The base game uses just a deck of 15 cards made up of 3 each of the following types.

The Duke, Assassin, Captain, Ambassador and Contessa. Each of these has specific powers that we’ll get to in a moment. To play you shuffle up and deal everyone two cards that are kept face down by the players (their influence). The remaining cards make up the Court deck.

You also get a set of summary cards with all the characters powers and actions you can perform. Helpful for the first couple of games as it’s hard to bluff if you can’t remember what the card you were pretending to have.

The idea is to win the game by eliminating the influence all the other players have over the court. You do this by removing their cards from play. But how you may ask do I do this? Well rather like poker by getting a tell on the other players and bluffing, a lot of bluffing.

Each turn you get an action, it can either be to take coins, the basic is one but you can select to claim foreign aid and receive two. If at any point you have 7 or more coins in your hand you can stage a coup on a player of your choice and they instantly lose one influence. If you’re not doing any of that, then you can choose to use one of the characters actions and this is when things get interesting.

You can choose to play it safe and pick one of the characters in you hand and play that action, or pretend you have a power that takes your fancy. Once you’ve announced your intentions, the other players decide whether they want to challenge or counteract that action.

The challenge is the most dangerous move because somebody is probably going to lose a card. When you issue a challenge, you select a player who has just made an action with a character and call them out as being a liar. They then have to prove that they have the card they said they did, by showing it.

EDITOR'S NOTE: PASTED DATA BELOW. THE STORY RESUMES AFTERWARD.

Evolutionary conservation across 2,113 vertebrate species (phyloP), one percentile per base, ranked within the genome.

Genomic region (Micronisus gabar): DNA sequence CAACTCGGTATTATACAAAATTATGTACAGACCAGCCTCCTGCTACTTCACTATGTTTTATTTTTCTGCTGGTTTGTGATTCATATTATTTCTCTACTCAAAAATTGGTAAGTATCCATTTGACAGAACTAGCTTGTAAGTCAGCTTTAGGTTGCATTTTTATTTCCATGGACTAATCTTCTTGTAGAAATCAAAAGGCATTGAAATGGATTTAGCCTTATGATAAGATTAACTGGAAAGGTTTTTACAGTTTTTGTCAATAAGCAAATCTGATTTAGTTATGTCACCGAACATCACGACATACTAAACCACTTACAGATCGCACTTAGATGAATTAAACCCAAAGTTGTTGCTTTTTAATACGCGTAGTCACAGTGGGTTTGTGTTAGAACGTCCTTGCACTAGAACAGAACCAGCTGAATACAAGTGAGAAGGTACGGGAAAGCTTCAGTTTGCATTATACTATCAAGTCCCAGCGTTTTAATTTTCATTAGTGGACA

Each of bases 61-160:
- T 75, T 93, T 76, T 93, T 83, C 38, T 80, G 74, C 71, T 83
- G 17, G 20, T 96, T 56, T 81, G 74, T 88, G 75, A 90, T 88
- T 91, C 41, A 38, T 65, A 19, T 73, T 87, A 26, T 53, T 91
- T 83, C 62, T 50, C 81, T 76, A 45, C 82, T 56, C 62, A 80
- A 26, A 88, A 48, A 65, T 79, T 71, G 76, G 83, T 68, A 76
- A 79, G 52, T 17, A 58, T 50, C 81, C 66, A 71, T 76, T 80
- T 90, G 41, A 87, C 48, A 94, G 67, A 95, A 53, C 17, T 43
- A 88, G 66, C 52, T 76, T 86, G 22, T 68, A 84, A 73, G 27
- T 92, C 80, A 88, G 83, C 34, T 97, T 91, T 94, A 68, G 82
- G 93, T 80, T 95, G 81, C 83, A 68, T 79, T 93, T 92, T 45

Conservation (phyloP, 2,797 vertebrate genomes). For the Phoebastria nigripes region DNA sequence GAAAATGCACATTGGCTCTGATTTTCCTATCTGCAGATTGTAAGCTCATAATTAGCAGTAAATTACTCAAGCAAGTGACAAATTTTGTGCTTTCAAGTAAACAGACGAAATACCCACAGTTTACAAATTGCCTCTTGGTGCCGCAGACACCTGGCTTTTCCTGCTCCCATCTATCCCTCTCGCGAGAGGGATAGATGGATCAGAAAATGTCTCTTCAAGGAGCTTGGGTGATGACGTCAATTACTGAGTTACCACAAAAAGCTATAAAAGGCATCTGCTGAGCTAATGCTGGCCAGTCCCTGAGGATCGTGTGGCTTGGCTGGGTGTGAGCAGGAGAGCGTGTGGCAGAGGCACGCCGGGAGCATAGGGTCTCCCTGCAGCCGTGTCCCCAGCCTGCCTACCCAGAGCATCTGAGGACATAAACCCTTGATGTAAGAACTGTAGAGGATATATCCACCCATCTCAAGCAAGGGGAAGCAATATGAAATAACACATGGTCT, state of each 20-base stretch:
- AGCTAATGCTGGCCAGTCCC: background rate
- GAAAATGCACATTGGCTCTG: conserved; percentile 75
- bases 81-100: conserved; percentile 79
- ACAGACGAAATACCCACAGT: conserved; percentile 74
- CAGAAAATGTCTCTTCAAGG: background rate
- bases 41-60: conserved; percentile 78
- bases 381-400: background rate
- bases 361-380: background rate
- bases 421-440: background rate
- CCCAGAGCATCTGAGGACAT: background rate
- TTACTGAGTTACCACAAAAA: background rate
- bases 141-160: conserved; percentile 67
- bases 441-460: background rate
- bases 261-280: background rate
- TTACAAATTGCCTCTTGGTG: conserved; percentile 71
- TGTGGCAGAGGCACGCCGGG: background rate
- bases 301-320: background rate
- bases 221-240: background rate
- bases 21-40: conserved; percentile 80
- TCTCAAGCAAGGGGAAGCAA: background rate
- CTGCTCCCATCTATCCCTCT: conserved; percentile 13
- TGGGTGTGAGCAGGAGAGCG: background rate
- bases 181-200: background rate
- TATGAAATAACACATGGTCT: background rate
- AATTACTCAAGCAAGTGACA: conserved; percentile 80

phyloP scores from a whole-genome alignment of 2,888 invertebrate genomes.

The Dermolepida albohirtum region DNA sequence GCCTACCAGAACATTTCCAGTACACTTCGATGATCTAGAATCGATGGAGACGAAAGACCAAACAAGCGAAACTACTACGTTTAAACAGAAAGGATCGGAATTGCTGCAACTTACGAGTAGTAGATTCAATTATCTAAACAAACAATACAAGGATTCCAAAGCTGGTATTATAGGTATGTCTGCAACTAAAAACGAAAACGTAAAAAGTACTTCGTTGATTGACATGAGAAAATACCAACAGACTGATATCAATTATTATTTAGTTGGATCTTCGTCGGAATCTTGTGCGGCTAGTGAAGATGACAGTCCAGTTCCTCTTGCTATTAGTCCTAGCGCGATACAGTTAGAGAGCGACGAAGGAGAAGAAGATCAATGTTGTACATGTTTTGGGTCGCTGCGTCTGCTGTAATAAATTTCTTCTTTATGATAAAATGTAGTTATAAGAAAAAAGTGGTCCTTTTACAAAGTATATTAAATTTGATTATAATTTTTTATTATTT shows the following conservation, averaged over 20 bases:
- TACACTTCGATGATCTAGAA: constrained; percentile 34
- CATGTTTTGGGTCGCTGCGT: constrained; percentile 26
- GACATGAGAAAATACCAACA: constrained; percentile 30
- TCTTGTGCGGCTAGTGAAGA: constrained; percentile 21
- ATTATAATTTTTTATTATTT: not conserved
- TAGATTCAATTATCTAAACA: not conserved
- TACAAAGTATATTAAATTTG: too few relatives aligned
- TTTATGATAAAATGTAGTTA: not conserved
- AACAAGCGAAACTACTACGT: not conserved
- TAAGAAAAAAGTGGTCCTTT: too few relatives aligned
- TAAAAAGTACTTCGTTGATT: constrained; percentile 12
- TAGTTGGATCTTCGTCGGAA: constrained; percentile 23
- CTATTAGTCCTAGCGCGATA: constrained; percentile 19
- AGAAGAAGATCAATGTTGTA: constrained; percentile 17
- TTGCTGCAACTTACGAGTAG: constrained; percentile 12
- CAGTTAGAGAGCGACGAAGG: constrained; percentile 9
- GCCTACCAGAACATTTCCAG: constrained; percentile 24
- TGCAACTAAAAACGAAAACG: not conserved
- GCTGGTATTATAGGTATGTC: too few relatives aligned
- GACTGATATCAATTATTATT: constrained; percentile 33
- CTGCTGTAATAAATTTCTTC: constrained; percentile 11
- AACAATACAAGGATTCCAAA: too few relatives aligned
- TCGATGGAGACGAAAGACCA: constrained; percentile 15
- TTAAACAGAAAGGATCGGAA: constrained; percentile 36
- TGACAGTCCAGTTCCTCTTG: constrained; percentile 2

If successful then the challenger loses one influence and must reveal one of their cards. Now they are in a tricky situation as you don’t get any more and must play on with their remaining card, this also paints a big bulls-eye on you for the others. The player who successfully repelled the challenge gets to replace their shown card from the Court deck.

And so it continues until everyone else is knocked out.

Right let’s take a look at these cards and what they do:

The Duke
He will allow you to take three coins from the Treasury.
And blocks foreign aid. (handy if somebody is starting to accumulate wealth)

The Assassin
Can assassinate one of the other players.
You pay three coins and pick a player. Unless they successfully block this move, they lose one influence.

It’s a dangerous card for players to bluff with, if caught out, they lose an influence for the failed bluff and then the assassin takes out their other card.

The Captain
Can steal two coins from another player.
And he also blocks any attempts to take from you, a very powerful card if you are building that wealth up for a coup attempt.

Ambassador
Can exchange cards with the court deck. Handy if somebody thinks they know what cards you are holding and make you a wild card at the table. And then you can lie about whatever you like.
He can also block a player attempting to steal from him.

Contessa
She blocks any assassination attempt. It’s a very useful card to hold. As blocking an assassination attempt with a bluff can be a very dangerous game.

As you can see all the actions are pretty easy, the fun comes from trying to work out what cards everyone else is holding and whether they are just a big fat liar. Remembering who did what in previous turns is essential. A Player, persistently bluffing and going unchallenged will eventually make the silly mistake of claiming a third card type they can’t realistically have unless the first two actions were both bluffs! It soon turns into a minefield with players bluffing a bluffing player. But once cards start to be flipped, and you can see what’s out of the deck then the tactics change gear and everyone has to play things very tight.

It’s marvellous fun, deceptively simple and a joy to play.

As I have the pimped out Kickstarter edition, it also came with an additional character card for mixing up games. And that’s the Inquisitor.

He has a couple of choices.

He can either exchange a card with the deck or look at one of his opponents cards and then choose whether he will force them to change it. I’d suggest leaving him out for your first few games. The opportunity to know what an opponent is holding does give you significant power over them.